Miss Snark said...

Bernita, you're quite right. I leaped to the conclusion the author was working on a novel. A novel must be finished. Non fiction, no.

Miss Snark said...

As for Mr Ex, and Mr Connolly, you've both missed what I think is the flagrant mistake: As an author working on MY first book is what I think is correct, and even that construction makes me cringe.

Bernita said...

I once sold a non-fiction on a proposal, but betcha he IS referring to a novel and your conclusion is correct.

Luckywriter said...

I'm in the opposite situation and don't know what to do -- I couldn't get an agent so I finished my non-fiction book and just got a yes from a trade/academic press. Should I now look for an agent or will this upset the publishing company? What's the protocol when you submit without an agent and get accepted?

Harry Connolly said...

As an author working on MY first book is what I think is correct

Miss Snark, you are, of course, correct. I wasn't trying to throw stones at anyone's grammar, especially not from the porch of my glass house. I just wanted to make a defense for the "singular they," which I much prefer to "masculine by preference."

archer said...
This comment has been removed by a blog administrator.
archer said...

Well,that's the trouble with seeking the mantle of authorship. Every time you type "Pass the salt" you exhibit your wares. And mix your metaphors.

Also, Miss Snark makes all the boys want to prance around on the fence with feathers on their noses making literary allusions and otherwise showing off. I think what she should do is post a realy homely photo and say, "This isn't me, guys, but if looking at it will relax you, help yourselves."

Beth said...

Sometimes there are exceptions to the wait-till-you're-finished rule. An agent asked me to query; I did, with an explanation that the novel wasn't finished yet and perhaps I should contact her again when it was. She asked for a partial and a synopsis (which I'm now scrambling to write) immediately. But the thing is, she knew up front it wasn't done; in fact, I told her I didn't know the word count either. She still wanted to see it.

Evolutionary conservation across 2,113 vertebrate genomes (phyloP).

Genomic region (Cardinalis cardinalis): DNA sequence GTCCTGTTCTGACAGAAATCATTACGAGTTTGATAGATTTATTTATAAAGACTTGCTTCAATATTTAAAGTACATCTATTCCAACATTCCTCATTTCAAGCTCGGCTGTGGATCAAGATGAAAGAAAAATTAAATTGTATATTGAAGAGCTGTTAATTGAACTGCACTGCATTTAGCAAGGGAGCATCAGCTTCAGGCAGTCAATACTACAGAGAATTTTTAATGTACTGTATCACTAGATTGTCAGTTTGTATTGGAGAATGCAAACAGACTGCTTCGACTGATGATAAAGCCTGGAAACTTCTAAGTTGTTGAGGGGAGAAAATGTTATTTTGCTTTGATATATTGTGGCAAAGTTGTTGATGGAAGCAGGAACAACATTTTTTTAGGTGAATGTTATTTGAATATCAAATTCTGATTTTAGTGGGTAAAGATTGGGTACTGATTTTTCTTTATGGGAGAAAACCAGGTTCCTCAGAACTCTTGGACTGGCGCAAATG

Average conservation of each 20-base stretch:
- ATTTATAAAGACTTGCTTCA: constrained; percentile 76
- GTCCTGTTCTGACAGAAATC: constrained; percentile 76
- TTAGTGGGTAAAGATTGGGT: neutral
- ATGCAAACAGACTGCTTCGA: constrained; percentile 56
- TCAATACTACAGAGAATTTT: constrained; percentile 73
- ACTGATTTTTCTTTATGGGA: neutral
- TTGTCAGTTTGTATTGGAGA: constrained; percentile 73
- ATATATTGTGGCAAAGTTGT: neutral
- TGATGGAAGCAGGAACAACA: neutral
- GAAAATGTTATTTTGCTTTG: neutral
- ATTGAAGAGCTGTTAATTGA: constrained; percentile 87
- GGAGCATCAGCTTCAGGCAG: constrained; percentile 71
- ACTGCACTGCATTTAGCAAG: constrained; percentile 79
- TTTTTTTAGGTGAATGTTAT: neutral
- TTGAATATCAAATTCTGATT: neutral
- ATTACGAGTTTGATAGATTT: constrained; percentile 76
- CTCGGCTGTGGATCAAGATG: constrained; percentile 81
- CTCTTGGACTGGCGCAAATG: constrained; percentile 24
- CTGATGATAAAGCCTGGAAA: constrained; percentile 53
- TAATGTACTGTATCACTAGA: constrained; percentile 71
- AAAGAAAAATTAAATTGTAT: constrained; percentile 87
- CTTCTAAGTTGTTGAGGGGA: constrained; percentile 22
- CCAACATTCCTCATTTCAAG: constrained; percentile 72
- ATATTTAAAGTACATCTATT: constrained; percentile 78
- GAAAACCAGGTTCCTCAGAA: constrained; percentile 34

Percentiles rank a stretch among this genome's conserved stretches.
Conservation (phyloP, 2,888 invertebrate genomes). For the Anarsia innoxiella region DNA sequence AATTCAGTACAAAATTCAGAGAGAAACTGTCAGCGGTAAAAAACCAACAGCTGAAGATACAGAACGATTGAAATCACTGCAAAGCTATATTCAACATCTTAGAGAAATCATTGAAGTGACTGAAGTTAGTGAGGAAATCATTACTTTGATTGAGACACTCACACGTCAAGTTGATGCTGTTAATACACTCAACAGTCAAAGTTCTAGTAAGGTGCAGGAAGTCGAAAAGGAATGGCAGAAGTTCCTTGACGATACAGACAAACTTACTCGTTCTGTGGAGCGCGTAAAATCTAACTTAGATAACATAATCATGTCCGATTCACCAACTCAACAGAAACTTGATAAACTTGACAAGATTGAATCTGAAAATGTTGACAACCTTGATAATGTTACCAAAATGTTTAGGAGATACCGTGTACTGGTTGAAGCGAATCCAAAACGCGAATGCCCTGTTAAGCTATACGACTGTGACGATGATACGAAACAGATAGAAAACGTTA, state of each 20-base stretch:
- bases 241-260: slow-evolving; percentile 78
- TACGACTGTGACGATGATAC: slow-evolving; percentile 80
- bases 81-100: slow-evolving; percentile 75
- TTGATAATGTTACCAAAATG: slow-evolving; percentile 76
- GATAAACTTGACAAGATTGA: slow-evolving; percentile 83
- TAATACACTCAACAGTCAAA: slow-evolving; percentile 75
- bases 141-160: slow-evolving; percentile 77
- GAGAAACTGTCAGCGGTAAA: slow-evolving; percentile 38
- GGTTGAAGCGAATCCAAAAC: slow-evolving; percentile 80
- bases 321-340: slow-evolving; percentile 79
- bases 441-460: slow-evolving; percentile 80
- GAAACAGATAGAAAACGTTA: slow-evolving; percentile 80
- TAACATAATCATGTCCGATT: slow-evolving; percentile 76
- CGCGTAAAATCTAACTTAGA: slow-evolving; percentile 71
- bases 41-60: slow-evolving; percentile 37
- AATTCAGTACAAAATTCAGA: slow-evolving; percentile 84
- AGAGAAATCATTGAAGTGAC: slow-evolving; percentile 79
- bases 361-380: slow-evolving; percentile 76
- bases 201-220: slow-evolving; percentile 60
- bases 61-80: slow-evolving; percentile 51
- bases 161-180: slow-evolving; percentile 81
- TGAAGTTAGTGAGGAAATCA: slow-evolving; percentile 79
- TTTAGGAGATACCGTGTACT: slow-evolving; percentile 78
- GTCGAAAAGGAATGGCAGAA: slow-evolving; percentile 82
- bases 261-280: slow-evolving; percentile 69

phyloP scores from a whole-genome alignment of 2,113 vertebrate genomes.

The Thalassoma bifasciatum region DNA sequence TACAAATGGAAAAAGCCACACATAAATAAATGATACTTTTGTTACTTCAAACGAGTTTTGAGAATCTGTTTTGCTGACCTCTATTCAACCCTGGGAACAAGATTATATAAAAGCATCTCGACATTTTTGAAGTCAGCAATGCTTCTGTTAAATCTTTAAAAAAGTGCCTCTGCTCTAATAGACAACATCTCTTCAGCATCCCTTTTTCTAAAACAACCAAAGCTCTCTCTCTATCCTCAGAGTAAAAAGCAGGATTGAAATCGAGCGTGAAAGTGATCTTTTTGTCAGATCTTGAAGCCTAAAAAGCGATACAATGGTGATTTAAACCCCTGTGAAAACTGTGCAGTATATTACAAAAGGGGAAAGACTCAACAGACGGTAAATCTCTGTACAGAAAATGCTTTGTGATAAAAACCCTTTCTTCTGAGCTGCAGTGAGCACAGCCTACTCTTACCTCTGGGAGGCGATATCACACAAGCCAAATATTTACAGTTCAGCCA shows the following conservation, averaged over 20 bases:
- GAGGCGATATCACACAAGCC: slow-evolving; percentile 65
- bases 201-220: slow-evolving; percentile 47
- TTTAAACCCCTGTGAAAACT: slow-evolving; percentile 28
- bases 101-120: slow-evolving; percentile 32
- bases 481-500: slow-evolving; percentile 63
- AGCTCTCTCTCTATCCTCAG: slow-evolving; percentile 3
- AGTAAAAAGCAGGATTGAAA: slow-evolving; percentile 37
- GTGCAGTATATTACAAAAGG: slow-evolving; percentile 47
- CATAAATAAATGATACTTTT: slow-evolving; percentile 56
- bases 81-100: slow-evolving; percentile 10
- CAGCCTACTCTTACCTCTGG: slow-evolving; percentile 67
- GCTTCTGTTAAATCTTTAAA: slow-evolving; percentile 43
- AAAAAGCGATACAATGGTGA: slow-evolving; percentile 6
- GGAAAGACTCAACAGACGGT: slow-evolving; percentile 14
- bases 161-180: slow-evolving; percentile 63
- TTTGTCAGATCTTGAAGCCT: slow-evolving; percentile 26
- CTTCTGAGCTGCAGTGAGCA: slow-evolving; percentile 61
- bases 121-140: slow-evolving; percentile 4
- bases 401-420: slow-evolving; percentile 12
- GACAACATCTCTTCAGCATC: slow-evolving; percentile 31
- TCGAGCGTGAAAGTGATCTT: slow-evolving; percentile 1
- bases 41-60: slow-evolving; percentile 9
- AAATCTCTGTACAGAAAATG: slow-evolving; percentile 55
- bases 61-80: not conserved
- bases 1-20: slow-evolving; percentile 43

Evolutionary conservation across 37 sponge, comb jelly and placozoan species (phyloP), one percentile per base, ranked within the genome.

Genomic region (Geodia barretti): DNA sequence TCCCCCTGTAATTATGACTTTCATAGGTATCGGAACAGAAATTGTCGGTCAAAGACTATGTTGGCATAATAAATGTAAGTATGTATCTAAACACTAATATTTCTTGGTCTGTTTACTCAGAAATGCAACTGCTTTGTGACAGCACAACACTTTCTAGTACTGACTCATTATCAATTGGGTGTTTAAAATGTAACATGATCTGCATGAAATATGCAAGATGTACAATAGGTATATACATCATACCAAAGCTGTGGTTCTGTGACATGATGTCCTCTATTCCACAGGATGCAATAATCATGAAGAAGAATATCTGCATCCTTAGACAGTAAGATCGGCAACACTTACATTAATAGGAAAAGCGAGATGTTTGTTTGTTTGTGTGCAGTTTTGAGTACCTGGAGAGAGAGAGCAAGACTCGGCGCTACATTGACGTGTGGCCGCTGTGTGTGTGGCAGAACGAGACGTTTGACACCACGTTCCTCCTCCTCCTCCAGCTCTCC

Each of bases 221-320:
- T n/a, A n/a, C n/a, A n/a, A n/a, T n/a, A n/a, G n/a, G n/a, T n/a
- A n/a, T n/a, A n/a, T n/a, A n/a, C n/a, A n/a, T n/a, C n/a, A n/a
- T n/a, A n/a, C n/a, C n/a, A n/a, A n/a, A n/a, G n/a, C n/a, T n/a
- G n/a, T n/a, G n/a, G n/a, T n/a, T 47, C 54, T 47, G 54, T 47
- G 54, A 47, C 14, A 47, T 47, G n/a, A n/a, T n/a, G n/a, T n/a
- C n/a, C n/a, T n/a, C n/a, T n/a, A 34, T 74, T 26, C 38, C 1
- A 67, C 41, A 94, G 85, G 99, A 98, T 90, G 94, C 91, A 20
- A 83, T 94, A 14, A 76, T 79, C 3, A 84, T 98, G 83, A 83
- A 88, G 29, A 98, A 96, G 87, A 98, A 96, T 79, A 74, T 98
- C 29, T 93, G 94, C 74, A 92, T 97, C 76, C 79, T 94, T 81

Wouldn't recommend this as standard procedure, however.

THRILL said...

If we're going to get picky and pedantic..."As an unpublished author working on their first book..."

Doesn't "author" suggest published? Isn't "writer" correct here? And, please, let's stay away from the horrrrribly presumptuous "pre-published".

Linda Adams said...

Plus there's a huge chance that an unfinished novel may stay unfinished. In my writer's group, two of the writers--one of whom did query agents with an unfinished project--dropped their books after three chapters.

Anonymous said...

I queried when I was two thirds of the way through - the time it takes most agents to ask for chapters, and then read those chapters and ask for the whole thing - meant that my novel was finished AND polished in time for that second request.
The painful waits happening in parallel with the writing - and being all the less painful for it.
And the agent did agree to represent me.
That didn't go anywhere and I now have a new agent with another book, but still - query away so long as you're sure you're on schedule to finish within 6-8 weeks.